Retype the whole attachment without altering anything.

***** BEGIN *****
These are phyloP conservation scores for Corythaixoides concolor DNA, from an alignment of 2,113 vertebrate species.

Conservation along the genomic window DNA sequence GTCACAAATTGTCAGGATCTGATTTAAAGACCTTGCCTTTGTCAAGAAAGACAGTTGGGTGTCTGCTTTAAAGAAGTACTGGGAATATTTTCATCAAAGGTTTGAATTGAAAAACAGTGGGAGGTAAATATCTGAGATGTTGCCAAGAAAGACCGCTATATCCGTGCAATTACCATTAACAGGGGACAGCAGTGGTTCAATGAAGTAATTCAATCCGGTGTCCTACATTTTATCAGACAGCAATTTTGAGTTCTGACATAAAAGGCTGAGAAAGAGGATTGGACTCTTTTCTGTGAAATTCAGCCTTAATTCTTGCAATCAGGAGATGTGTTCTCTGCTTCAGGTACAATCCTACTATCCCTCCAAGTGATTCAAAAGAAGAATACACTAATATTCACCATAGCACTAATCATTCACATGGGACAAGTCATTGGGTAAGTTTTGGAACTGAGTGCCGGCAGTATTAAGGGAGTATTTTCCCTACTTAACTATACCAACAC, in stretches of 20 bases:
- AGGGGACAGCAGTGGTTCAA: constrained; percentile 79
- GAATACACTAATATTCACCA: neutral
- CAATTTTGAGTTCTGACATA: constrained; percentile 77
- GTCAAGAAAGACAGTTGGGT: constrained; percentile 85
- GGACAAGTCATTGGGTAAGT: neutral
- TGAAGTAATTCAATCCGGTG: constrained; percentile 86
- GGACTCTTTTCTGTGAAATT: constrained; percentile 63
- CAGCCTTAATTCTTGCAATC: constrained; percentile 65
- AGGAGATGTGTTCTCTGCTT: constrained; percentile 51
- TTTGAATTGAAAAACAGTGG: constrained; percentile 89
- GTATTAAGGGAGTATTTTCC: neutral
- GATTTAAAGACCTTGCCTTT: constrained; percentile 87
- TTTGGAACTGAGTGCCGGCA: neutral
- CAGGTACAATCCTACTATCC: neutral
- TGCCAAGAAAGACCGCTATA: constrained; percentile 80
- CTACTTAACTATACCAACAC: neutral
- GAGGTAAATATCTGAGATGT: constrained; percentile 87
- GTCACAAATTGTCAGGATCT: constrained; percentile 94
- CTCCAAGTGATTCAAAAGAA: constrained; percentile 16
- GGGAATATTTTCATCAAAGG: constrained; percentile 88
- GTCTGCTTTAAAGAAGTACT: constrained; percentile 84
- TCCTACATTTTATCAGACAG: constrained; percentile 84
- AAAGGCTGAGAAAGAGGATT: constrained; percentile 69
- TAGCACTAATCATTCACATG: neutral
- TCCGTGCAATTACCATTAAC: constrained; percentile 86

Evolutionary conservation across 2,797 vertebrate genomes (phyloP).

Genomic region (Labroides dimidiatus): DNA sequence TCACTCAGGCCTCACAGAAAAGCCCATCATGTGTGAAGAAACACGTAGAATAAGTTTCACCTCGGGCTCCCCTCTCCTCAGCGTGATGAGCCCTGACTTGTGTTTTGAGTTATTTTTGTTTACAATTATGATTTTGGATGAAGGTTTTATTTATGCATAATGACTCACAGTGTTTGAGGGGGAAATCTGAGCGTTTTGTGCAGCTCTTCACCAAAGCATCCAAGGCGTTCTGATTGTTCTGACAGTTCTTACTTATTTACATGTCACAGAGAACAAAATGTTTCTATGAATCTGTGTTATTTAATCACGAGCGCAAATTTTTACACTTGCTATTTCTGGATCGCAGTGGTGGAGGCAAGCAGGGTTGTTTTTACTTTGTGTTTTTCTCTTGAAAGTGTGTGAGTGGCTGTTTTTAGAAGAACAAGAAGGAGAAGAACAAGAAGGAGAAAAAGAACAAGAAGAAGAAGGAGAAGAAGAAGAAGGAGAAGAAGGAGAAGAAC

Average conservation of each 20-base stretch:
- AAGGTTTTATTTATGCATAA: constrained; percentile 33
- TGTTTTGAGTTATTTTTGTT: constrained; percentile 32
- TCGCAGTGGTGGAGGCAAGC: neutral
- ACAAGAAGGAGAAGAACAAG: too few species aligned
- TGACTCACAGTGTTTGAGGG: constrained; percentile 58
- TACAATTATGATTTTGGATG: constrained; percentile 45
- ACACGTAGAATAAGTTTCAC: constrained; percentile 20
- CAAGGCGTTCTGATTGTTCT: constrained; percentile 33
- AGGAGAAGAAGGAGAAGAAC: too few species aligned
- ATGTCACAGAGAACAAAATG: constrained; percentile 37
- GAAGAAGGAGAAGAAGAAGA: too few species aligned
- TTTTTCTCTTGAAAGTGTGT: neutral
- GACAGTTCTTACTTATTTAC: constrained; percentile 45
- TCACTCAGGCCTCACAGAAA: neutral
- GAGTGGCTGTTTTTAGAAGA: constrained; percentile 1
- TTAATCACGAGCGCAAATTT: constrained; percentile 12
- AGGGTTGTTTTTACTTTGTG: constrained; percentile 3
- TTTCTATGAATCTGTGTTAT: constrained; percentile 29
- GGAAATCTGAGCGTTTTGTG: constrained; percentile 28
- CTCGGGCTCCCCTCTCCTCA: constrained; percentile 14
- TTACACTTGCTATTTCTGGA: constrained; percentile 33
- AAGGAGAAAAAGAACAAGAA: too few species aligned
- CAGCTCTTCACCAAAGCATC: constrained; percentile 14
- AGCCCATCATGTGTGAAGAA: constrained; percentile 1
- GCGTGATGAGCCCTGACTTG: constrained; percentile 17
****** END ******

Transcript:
These are phyloP conservation scores for Corythaixoides concolor DNA, from an alignment of 2,113 vertebrate species.

Conservation along the genomic window DNA sequence GTCACAAATTGTCAGGATCTGATTTAAAGACCTTGCCTTTGTCAAGAAAGACAGTTGGGTGTCTGCTTTAAAGAAGTACTGGGAATATTTTCATCAAAGGTTTGAATTGAAAAACAGTGGGAGGTAAATATCTGAGATGTTGCCAAGAAAGACCGCTATATCCGTGCAATTACCATTAACAGGGGACAGCAGTGGTTCAATGAAGTAATTCAATCCGGTGTCCTACATTTTATCAGACAGCAATTTTGAGTTCTGACATAAAAGGCTGAGAAAGAGGATTGGACTCTTTTCTGTGAAATTCAGCCTTAATTCTTGCAATCAGGAGATGTGTTCTCTGCTTCAGGTACAATCCTACTATCCCTCCAAGTGATTCAAAAGAAGAATACACTAATATTCACCATAGCACTAATCATTCACATGGGACAAGTCATTGGGTAAGTTTTGGAACTGAGTGCCGGCAGTATTAAGGGAGTATTTTCCCTACTTAACTATACCAACAC, in stretches of 20 bases:
- AGGGGACAGCAGTGGTTCAA: constrained; percentile 79
- GAATACACTAATATTCACCA: neutral
- CAATTTTGAGTTCTGACATA: constrained; percentile 77
- GTCAAGAAAGACAGTTGGGT: constrained; percentile 85
- GGACAAGTCATTGGGTAAGT: neutral
- TGAAGTAATTCAATCCGGTG: constrained; percentile 86
- GGACTCTTTTCTGTGAAATT: constrained; percentile 63
- CAGCCTTAATTCTTGCAATC: constrained; percentile 65
- AGGAGATGTGTTCTCTGCTT: constrained; percentile 51
- TTTGAATTGAAAAACAGTGG: constrained; percentile 89
- GTATTAAGGGAGTATTTTCC: neutral
- GATTTAAAGACCTTGCCTTT: constrained; percentile 87
- TTTGGAACTGAGTGCCGGCA: neutral
- CAGGTACAATCCTACTATCC: neutral
- TGCCAAGAAAGACCGCTATA: constrained; percentile 80
- CTACTTAACTATACCAACAC: neutral
- GAGGTAAATATCTGAGATGT: constrained; percentile 87
- GTCACAAATTGTCAGGATCT: constrained; percentile 94
- CTCCAAGTGATTCAAAAGAA: constrained; percentile 16
- GGGAATATTTTCATCAAAGG: constrained; percentile 88
- GTCTGCTTTAAAGAAGTACT: constrained; percentile 84
- TCCTACATTTTATCAGACAG: constrained; percentile 84
- AAAGGCTGAGAAAGAGGATT: constrained; percentile 69
- TAGCACTAATCATTCACATG: neutral
- TCCGTGCAATTACCATTAAC: constrained; percentile 86

Evolutionary conservation across 2,797 vertebrate genomes (phyloP).

Genomic region (Labroides dimidiatus): DNA sequence TCACTCAGGCCTCACAGAAAAGCCCATCATGTGTGAAGAAACACGTAGAATAAGTTTCACCTCGGGCTCCCCTCTCCTCAGCGTGATGAGCCCTGACTTGTGTTTTGAGTTATTTTTGTTTACAATTATGATTTTGGATGAAGGTTTTATTTATGCATAATGACTCACAGTGTTTGAGGGGGAAATCTGAGCGTTTTGTGCAGCTCTTCACCAAAGCATCCAAGGCGTTCTGATTGTTCTGACAGTTCTTACTTATTTACATGTCACAGAGAACAAAATGTTTCTATGAATCTGTGTTATTTAATCACGAGCGCAAATTTTTACACTTGCTATTTCTGGATCGCAGTGGTGGAGGCAAGCAGGGTTGTTTTTACTTTGTGTTTTTCTCTTGAAAGTGTGTGAGTGGCTGTTTTTAGAAGAACAAGAAGGAGAAGAACAAGAAGGAGAAAAAGAACAAGAAGAAGAAGGAGAAGAAGAAGAAGGAGAAGAAGGAGAAGAAC

Average conservation of each 20-base stretch:
- AAGGTTTTATTTATGCATAA: constrained; percentile 33
- TGTTTTGAGTTATTTTTGTT: constrained; percentile 32
- TCGCAGTGGTGGAGGCAAGC: neutral
- ACAAGAAGGAGAAGAACAAG: too few species aligned
- TGACTCACAGTGTTTGAGGG: constrained; percentile 58
- TACAATTATGATTTTGGATG: constrained; percentile 45
- ACACGTAGAATAAGTTTCAC: constrained; percentile 20
- CAAGGCGTTCTGATTGTTCT: constrained; percentile 33
- AGGAGAAGAAGGAGAAGAAC: too few species aligned
- ATGTCACAGAGAACAAAATG: constrained; percentile 37
- GAAGAAGGAGAAGAAGAAGA: too few species aligned
- TTTTTCTCTTGAAAGTGTGT: neutral
- GACAGTTCTTACTTATTTAC: constrained; percentile 45
- TCACTCAGGCCTCACAGAAA: neutral
- GAGTGGCTGTTTTTAGAAGA: constrained; percentile 1
- TTAATCACGAGCGCAAATTT: constrained; percentile 12
- AGGGTTGTTTTTACTTTGTG: constrained; percentile 3
- TTTCTATGAATCTGTGTTAT: constrained; percentile 29
- GGAAATCTGAGCGTTTTGTG: constrained; percentile 28
- CTCGGGCTCCCCTCTCCTCA: constrained; percentile 14
- TTACACTTGCTATTTCTGGA: constrained; percentile 33
- AAGGAGAAAAAGAACAAGAA: too few species aligned
- CAGCTCTTCACCAAAGCATC: constrained; percentile 14
- AGCCCATCATGTGTGAAGAA: constrained; percentile 1
- GCGTGATGAGCCCTGACTTG: constrained; percentile 17